Ryan J. Bell writes the following for the Huffington Post, excerpted briefly below. Click here to read the full article.
[box]We know that PRISM is not a surveillance program but a massive computer system used to crunch data. But the claim that anyone who refers to PRISM as a data-mining program should not be trusted cuts off the conversation. Whether PRISM is a secret or a data mining program or not, it still represents the NSA’s collection and processing of the data communications of millions and millions of Americans without probable cause.
It may be that Snowden exaggerated his claim that he could hack the president’s email if he had the address and that NSA personnel can listen to anyone’s phone calls. Maybe. But why should I take General Keith Alexander at his word any more than I take Edward Snowden at his? Because the general has a uniform? The argument that the NSA isn’t doing something illegal because there’s a law against it (namely, listening in on our calls and reading our email) seems to me like saying that there’s no way my daughter ate the cookie I left on the kitchen counter because we have a rule in our house that she may not eat between meals. I’m not buying it! Why chase Snowden to the ends of the earth and threaten him with charges of espionage and treason if his claims boil down to no big deal and things we’ve known about all along anyway?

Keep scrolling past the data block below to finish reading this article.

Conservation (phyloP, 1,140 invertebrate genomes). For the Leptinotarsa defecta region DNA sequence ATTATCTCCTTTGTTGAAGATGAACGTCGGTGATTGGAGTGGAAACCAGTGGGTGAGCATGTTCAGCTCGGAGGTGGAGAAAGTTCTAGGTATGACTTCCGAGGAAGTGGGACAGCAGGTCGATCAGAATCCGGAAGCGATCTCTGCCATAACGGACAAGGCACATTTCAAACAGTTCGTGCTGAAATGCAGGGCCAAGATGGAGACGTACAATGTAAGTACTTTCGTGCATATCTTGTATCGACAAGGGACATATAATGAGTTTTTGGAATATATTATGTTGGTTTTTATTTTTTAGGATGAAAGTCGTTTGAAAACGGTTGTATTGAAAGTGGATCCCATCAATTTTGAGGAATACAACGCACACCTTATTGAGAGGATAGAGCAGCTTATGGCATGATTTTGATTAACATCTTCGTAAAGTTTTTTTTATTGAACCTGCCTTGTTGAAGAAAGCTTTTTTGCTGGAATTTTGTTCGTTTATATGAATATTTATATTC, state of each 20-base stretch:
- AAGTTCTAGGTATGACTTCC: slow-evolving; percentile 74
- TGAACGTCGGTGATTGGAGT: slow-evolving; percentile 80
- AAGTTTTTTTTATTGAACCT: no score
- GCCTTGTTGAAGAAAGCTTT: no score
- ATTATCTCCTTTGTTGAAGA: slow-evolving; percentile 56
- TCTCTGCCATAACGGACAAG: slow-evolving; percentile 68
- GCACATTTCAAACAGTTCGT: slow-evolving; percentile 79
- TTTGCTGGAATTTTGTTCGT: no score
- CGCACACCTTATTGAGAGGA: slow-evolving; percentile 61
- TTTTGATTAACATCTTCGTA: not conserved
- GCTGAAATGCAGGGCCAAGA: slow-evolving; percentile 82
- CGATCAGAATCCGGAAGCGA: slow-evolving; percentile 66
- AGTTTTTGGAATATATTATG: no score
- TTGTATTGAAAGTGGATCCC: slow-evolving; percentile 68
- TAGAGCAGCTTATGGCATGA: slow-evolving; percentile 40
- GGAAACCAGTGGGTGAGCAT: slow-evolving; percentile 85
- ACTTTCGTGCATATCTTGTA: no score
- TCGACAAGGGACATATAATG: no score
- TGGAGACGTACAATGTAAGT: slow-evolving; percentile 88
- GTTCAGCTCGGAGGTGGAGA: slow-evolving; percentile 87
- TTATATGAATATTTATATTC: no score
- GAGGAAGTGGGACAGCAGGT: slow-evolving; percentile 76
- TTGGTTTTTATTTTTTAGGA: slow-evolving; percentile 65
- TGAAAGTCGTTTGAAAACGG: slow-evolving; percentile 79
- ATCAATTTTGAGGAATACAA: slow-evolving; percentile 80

And what is the big deal? If we have nothing to hide, we shouldn’t be so worried that the NSA is listening in to our calls to family and friends. But don’t forget that in 2006 the American Friends Service Committee, a Quaker peace organization, sued the Pentagon “in the wake of evidence that [the Pentagon] had been secretly conducting illegal surveillance of protest activities, antiwar organizations, and individuals whose only reported ‘wrong-doing’ was attending a peace rally.”[/box]